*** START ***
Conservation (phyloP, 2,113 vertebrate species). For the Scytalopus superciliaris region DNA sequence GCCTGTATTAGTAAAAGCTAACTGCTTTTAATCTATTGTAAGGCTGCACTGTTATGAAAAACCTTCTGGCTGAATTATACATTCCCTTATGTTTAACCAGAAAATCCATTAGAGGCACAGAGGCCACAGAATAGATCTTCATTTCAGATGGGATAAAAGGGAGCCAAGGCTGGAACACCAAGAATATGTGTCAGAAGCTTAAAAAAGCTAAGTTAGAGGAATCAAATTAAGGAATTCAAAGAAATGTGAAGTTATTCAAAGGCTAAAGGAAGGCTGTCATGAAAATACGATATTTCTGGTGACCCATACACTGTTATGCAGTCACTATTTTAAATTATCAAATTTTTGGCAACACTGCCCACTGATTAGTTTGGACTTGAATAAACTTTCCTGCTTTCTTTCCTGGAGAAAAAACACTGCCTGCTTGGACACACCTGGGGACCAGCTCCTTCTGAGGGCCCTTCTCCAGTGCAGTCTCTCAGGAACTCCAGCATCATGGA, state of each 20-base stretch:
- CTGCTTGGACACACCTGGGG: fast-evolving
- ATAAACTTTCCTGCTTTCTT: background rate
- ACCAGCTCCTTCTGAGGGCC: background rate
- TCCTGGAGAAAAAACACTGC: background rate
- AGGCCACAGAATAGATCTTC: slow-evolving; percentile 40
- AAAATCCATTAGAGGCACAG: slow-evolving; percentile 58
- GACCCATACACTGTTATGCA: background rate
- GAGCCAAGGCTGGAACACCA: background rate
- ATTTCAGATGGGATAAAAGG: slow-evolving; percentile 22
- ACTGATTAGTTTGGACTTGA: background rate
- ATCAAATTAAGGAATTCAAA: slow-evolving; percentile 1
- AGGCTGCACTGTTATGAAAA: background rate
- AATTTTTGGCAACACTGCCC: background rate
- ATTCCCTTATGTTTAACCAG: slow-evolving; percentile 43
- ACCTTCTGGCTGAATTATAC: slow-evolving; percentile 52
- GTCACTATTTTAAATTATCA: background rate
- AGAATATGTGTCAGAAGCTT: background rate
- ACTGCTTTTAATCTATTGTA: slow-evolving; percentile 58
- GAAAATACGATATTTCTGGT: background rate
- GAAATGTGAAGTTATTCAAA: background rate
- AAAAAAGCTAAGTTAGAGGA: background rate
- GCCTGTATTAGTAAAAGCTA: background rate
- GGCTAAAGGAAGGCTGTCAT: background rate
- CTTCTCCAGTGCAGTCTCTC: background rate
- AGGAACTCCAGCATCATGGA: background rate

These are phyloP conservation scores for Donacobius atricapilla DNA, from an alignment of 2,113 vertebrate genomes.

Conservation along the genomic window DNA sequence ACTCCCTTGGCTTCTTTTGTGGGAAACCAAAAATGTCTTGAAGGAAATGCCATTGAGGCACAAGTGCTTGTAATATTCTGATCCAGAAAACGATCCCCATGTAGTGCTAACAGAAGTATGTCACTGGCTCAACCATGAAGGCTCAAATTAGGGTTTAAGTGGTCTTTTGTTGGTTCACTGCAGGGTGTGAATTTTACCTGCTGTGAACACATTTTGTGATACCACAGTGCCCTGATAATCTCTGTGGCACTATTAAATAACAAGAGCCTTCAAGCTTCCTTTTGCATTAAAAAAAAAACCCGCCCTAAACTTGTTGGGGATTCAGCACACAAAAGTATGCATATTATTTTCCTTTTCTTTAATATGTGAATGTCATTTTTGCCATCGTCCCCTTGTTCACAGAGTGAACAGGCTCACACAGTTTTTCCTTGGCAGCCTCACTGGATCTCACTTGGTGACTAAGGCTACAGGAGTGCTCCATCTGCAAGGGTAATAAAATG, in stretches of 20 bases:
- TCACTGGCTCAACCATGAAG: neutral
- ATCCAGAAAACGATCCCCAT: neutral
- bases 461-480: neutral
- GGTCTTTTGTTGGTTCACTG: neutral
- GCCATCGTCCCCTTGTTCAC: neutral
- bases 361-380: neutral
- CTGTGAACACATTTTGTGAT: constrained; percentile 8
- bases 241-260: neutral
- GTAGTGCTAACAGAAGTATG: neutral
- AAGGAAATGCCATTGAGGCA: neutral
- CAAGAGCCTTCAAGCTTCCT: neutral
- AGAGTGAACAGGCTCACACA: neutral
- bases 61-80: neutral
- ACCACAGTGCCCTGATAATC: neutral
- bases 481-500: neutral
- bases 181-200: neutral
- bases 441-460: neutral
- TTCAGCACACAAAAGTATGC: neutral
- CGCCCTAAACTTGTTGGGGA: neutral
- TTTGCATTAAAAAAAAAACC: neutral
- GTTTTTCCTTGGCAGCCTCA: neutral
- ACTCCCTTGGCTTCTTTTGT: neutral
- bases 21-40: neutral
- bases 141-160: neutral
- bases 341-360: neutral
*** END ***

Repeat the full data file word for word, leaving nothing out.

Conservation (phyloP, 2,113 vertebrate species). For the Scytalopus superciliaris region DNA sequence GCCTGTATTAGTAAAAGCTAACTGCTTTTAATCTATTGTAAGGCTGCACTGTTATGAAAAACCTTCTGGCTGAATTATACATTCCCTTATGTTTAACCAGAAAATCCATTAGAGGCACAGAGGCCACAGAATAGATCTTCATTTCAGATGGGATAAAAGGGAGCCAAGGCTGGAACACCAAGAATATGTGTCAGAAGCTTAAAAAAGCTAAGTTAGAGGAATCAAATTAAGGAATTCAAAGAAATGTGAAGTTATTCAAAGGCTAAAGGAAGGCTGTCATGAAAATACGATATTTCTGGTGACCCATACACTGTTATGCAGTCACTATTTTAAATTATCAAATTTTTGGCAACACTGCCCACTGATTAGTTTGGACTTGAATAAACTTTCCTGCTTTCTTTCCTGGAGAAAAAACACTGCCTGCTTGGACACACCTGGGGACCAGCTCCTTCTGAGGGCCCTTCTCCAGTGCAGTCTCTCAGGAACTCCAGCATCATGGA, state of each 20-base stretch:
- CTGCTTGGACACACCTGGGG: fast-evolving
- ATAAACTTTCCTGCTTTCTT: background rate
- ACCAGCTCCTTCTGAGGGCC: background rate
- TCCTGGAGAAAAAACACTGC: background rate
- AGGCCACAGAATAGATCTTC: slow-evolving; percentile 40
- AAAATCCATTAGAGGCACAG: slow-evolving; percentile 58
- GACCCATACACTGTTATGCA: background rate
- GAGCCAAGGCTGGAACACCA: background rate
- ATTTCAGATGGGATAAAAGG: slow-evolving; percentile 22
- ACTGATTAGTTTGGACTTGA: background rate
- ATCAAATTAAGGAATTCAAA: slow-evolving; percentile 1
- AGGCTGCACTGTTATGAAAA: background rate
- AATTTTTGGCAACACTGCCC: background rate
- ATTCCCTTATGTTTAACCAG: slow-evolving; percentile 43
- ACCTTCTGGCTGAATTATAC: slow-evolving; percentile 52
- GTCACTATTTTAAATTATCA: background rate
- AGAATATGTGTCAGAAGCTT: background rate
- ACTGCTTTTAATCTATTGTA: slow-evolving; percentile 58
- GAAAATACGATATTTCTGGT: background rate
- GAAATGTGAAGTTATTCAAA: background rate
- AAAAAAGCTAAGTTAGAGGA: background rate
- GCCTGTATTAGTAAAAGCTA: background rate
- GGCTAAAGGAAGGCTGTCAT: background rate
- CTTCTCCAGTGCAGTCTCTC: background rate
- AGGAACTCCAGCATCATGGA: background rate

These are phyloP conservation scores for Donacobius atricapilla DNA, from an alignment of 2,113 vertebrate genomes.

Conservation along the genomic window DNA sequence ACTCCCTTGGCTTCTTTTGTGGGAAACCAAAAATGTCTTGAAGGAAATGCCATTGAGGCACAAGTGCTTGTAATATTCTGATCCAGAAAACGATCCCCATGTAGTGCTAACAGAAGTATGTCACTGGCTCAACCATGAAGGCTCAAATTAGGGTTTAAGTGGTCTTTTGTTGGTTCACTGCAGGGTGTGAATTTTACCTGCTGTGAACACATTTTGTGATACCACAGTGCCCTGATAATCTCTGTGGCACTATTAAATAACAAGAGCCTTCAAGCTTCCTTTTGCATTAAAAAAAAAACCCGCCCTAAACTTGTTGGGGATTCAGCACACAAAAGTATGCATATTATTTTCCTTTTCTTTAATATGTGAATGTCATTTTTGCCATCGTCCCCTTGTTCACAGAGTGAACAGGCTCACACAGTTTTTCCTTGGCAGCCTCACTGGATCTCACTTGGTGACTAAGGCTACAGGAGTGCTCCATCTGCAAGGGTAATAAAATG, in stretches of 20 bases:
- TCACTGGCTCAACCATGAAG: neutral
- ATCCAGAAAACGATCCCCAT: neutral
- bases 461-480: neutral
- GGTCTTTTGTTGGTTCACTG: neutral
- GCCATCGTCCCCTTGTTCAC: neutral
- bases 361-380: neutral
- CTGTGAACACATTTTGTGAT: constrained; percentile 8
- bases 241-260: neutral
- GTAGTGCTAACAGAAGTATG: neutral
- AAGGAAATGCCATTGAGGCA: neutral
- CAAGAGCCTTCAAGCTTCCT: neutral
- AGAGTGAACAGGCTCACACA: neutral
- bases 61-80: neutral
- ACCACAGTGCCCTGATAATC: neutral
- bases 481-500: neutral
- bases 181-200: neutral
- bases 441-460: neutral
- TTCAGCACACAAAAGTATGC: neutral
- CGCCCTAAACTTGTTGGGGA: neutral
- TTTGCATTAAAAAAAAAACC: neutral
- GTTTTTCCTTGGCAGCCTCA: neutral
- ACTCCCTTGGCTTCTTTTGT: neutral
- bases 21-40: neutral
- bases 141-160: neutral
- bases 341-360: neutral